The bottom faces of rear body mountings according to the invention (not shown) are each provided with a mating coupler 31 corresponding to the mushroom-shaped coupling rod 53 to releasably lock the respective rear body mounting between the clamping jaws 32A, 32B of the main coupler 3. The mating coupler 31 is discus-shaped and comprises upper and lower annular conical clamping surfaces 32D engaged by the complementary clamping mouths of the clamping jaws 32A, 32B.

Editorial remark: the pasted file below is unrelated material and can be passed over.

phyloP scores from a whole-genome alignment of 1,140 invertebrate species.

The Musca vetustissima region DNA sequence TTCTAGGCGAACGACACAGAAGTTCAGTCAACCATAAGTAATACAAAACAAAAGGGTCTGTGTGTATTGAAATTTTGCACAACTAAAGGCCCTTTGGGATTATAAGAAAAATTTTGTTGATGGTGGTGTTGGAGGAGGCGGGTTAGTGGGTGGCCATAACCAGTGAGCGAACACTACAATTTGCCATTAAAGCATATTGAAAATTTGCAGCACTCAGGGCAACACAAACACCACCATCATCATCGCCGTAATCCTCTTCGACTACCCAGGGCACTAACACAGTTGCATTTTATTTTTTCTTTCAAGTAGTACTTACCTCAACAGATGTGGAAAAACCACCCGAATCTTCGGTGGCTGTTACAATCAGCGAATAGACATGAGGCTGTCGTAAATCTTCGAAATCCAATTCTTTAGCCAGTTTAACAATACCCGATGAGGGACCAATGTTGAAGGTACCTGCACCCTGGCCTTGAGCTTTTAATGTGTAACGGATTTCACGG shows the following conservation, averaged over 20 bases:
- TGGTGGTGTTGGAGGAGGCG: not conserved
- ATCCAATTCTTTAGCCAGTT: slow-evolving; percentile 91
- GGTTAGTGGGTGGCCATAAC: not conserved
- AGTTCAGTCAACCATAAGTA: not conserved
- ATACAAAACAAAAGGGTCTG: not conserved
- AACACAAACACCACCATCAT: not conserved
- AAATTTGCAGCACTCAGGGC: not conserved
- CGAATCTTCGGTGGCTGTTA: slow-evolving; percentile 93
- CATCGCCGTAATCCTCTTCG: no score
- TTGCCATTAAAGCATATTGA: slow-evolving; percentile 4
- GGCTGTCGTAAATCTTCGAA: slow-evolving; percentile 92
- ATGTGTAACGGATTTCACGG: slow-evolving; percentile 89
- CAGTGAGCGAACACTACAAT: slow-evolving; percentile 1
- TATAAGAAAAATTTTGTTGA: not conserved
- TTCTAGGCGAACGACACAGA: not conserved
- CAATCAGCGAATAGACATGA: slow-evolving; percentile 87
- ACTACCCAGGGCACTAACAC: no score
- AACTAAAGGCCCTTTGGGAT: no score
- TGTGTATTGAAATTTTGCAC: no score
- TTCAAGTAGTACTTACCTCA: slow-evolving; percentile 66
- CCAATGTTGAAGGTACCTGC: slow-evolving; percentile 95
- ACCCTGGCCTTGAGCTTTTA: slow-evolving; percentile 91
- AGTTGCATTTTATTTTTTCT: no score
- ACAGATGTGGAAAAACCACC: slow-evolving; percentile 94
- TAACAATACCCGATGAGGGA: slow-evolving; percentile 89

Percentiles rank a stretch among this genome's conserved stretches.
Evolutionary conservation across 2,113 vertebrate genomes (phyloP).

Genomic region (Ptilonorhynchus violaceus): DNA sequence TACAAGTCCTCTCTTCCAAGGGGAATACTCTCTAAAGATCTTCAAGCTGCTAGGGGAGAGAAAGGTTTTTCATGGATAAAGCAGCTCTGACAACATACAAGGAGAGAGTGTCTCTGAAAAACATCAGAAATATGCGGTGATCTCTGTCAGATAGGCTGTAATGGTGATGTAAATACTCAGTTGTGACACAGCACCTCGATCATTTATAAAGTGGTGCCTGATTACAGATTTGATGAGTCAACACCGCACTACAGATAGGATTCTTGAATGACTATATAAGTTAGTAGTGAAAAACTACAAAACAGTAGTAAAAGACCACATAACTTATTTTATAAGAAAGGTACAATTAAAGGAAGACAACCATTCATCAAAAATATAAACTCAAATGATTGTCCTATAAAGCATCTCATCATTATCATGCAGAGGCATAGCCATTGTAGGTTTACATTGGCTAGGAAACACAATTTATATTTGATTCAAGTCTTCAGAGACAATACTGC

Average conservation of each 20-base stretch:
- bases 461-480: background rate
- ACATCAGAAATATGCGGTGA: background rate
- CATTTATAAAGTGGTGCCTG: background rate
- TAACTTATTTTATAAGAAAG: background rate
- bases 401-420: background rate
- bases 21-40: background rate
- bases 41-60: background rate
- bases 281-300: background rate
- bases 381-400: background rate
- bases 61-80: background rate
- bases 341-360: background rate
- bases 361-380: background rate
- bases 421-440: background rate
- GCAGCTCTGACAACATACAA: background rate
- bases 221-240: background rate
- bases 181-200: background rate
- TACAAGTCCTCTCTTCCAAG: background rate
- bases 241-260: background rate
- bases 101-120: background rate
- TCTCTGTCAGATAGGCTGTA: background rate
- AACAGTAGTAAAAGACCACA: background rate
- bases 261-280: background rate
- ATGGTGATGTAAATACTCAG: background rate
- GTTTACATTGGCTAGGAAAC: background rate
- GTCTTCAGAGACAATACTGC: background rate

As indicated by the double arrow depicted in dashed lines, the clamping jaw shown on the right-hand side in FIG. 9 may likewise be displaceable in two directions by an actuator. Further, as represented by the trailing force component Z, the clamping jaws 32 opposing each other diametrically across the mating coupler 31 (53) may face each other in a direction transverse to the driving direction of the vehicle. This arrangement is favourable particularly when the mating coupler 31 of a rear body mounting (not shown here) is pivotable downwardly from the pre-alignment position to the final position against the driving direction so that the mating coupler 31 can pivoted between the opened clamping jaws 32 perpendicularly to the plane of the drawing figure. This shortens the opening path of the clamping jaws 32B as compared to a situation where the mating coupler 31 is pivoted between the jaws along a trajectory comprised in the drawing plane of FIG. 9.